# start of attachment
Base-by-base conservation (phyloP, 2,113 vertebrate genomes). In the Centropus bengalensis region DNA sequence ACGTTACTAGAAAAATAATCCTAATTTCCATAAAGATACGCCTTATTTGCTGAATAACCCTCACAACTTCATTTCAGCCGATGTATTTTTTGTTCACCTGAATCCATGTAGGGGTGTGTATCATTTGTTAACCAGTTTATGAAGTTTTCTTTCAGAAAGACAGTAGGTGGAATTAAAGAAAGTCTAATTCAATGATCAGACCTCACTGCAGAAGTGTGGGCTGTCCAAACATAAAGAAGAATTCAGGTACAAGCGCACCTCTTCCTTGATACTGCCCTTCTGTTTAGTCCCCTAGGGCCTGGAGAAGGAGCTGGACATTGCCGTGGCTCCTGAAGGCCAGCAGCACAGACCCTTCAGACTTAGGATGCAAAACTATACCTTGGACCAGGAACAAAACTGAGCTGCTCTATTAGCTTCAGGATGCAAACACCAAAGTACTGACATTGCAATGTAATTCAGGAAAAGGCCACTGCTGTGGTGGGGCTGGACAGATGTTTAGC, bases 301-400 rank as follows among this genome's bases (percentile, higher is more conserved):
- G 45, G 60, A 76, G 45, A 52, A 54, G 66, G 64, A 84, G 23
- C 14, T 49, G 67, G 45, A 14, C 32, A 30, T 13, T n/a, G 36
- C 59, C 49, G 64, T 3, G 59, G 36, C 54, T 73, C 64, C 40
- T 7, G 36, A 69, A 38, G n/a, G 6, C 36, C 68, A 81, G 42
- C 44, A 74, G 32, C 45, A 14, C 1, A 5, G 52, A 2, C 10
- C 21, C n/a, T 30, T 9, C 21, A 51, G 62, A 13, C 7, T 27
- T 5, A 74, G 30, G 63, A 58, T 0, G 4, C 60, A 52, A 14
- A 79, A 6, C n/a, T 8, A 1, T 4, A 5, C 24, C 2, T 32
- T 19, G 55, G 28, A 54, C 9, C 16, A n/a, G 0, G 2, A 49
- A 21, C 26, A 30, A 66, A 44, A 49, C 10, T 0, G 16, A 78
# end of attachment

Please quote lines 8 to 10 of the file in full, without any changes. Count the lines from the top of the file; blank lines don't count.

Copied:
- T 5, A 74, G 30, G 63, A 58, T 0, G 4, C 60, A 52, A 14
- A 79, A 6, C n/a, T 8, A 1, T 4, A 5, C 24, C 2, T 32
- T 19, G 55, G 28, A 54, C 9, C 16, A n/a, G 0, G 2, A 49